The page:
October 11, 2012

BBC Radio - The Druids

I ran into an interesting podcast on BBC Radio 4: In Our Time, The Druids.
Melvyn Bragg and his guests discuss the Druids, the priests of ancient Europe. His guests include:
  • Barry Cunliffe - Emeritus Professor of Archaeology at the University of Oxford
  • Miranda Aldhouse-Green- Professor of Archaeology at Cardiff University
  • Justin Champion - Professor of the History of Early Modern Ideas at Royal Holloway, University of London
Of particular interest is the "For Further Reading" listing associated with the podcast. It includes several standards but also a number of books that I am not familiar with. Certainly some of them will be added to my wish list.
 Of course, I'd be interested in a review of any of the books, particularly those dated since 2009. If you would like to submit a review to either Henge Happenings or to Keltria Journal, please do so to submissions@keltria.org.

October 2, 2012

Tony's Recommended Reading

Every few years it is good to reconsider which books a person recommends. Certainly some books fall out of favor and other books become better sources for information.  Sometimes we go back to a book read long ago that really crystallized some concept. Finally, the ideas we think are important change somewhat as we, ourselves,  progress. 

My top three recommended books in each of the service areas are:

Druid’s Path:

* Pagans and the Law: Understand your Rights by Dana D. Eilers
* Neopagan Rites: A Guide to Creating Public Rituals that Work by Isaac Bonewits
The Henge of Keltria Book of Ritual by Pat Taylor & Tony Taylor

Bard's Path:

 * The Hero with a Thousand Faces by Joseph Campbell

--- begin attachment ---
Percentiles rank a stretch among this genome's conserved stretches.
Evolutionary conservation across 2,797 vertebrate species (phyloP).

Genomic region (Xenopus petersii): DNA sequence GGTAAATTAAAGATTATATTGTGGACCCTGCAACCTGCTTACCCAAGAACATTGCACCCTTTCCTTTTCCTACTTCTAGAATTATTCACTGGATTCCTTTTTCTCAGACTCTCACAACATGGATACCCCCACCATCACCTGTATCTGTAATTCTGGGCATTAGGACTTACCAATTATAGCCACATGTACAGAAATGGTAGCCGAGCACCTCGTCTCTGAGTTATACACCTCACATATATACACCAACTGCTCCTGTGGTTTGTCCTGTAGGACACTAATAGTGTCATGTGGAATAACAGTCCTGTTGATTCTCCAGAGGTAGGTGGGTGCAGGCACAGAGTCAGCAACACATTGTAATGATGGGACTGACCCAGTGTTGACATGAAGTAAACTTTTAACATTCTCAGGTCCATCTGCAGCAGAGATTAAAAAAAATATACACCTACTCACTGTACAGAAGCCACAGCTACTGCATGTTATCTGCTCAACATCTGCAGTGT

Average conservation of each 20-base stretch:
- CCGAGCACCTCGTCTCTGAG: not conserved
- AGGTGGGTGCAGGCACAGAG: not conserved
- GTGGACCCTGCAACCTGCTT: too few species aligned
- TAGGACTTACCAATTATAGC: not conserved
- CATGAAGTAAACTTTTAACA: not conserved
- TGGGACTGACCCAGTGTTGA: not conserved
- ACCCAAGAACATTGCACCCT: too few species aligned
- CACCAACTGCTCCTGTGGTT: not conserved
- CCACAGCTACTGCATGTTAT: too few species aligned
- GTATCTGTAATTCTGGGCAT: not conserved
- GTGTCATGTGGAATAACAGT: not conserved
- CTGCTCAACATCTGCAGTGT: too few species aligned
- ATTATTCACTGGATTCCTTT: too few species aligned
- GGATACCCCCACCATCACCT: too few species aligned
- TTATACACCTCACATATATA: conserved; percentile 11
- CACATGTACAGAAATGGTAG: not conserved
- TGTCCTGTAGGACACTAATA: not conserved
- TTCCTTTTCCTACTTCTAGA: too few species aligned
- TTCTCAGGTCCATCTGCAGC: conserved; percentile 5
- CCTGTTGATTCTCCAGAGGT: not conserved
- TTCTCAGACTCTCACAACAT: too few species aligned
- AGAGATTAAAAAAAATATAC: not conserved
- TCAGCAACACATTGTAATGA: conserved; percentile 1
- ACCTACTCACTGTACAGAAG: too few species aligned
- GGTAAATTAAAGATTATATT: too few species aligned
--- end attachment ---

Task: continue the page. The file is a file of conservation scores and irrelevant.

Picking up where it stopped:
The Making of a Druid: Hidden Teachings from The Colloquy of Two Sages by Christian J. Guyonvarc'h  [Review]
The Celtic Way of Seeing: Meditations on the Irish Spirit Wheel by Frank MacEowen [Review

Seer's Path:

* The Master Book of Herbalism by Paul Beyerl
Fire in the Head: Shamanism and the Celtic Spirit by Tom Cowan
Celtic Wisdom Sticks:  Ancient Ogam Symbols Offer Guidance for Today by Caitlin Matthews

Survey of Religions

Drawing Down the Moon: Witches, Druids, Goddess-Worshippers, and Other Pagans in America by Margot Adler
Being a Pagan: Druids, Wiccans, and Witches Today by E. Hopman and L. Bond

* indicates a book new to my list.

September 22, 2012

I endorsed the "Open Letter on Family Planning"

The Religious Institute is asking ordained clergy, professional religious educators, theologians, and staff of religious institutions. to endorse an open letter on Family Planning.  I agreed with everything they are stating so I've endorsed it too.  If you agree with their position on family planning and  are one of the above, I think your support will also be appreciated.
Religious Institute | Endorse the Open Letter to Religious Leaders on Family Planning
Endorse the Open Letter to Religious Leaders on Family Planning

We seek your endorsement of the Open Letter to Religious Leaders on Family Planning.

Tweet about the Open Letter

You can read the full text of the letter by clicking here.
Read the current list of endorsers by clicking here.

To endorse the Open Letter to Religious Leaders on Family Planning, please complete the form below.

Please note: We are seeking endorsements from ordained clergy, professional religious educators, theologians, and staff of religious institutions. If you do not fit one of these categories, but would like to express your support for sexual justice, please join the Faithful Voices Network.

Thank you! We are deeply appreciative of your support of sexual justice.

Druid ritual closes Paralympics in London 2012

Great video showing BDO style Druid ceremony.  I'll bet the closing with dozens of fire handlers was totally awesome to see in person, the video was excellent!  See it on YouTube.

Paralympics 2012 Druid Ritual - YouTube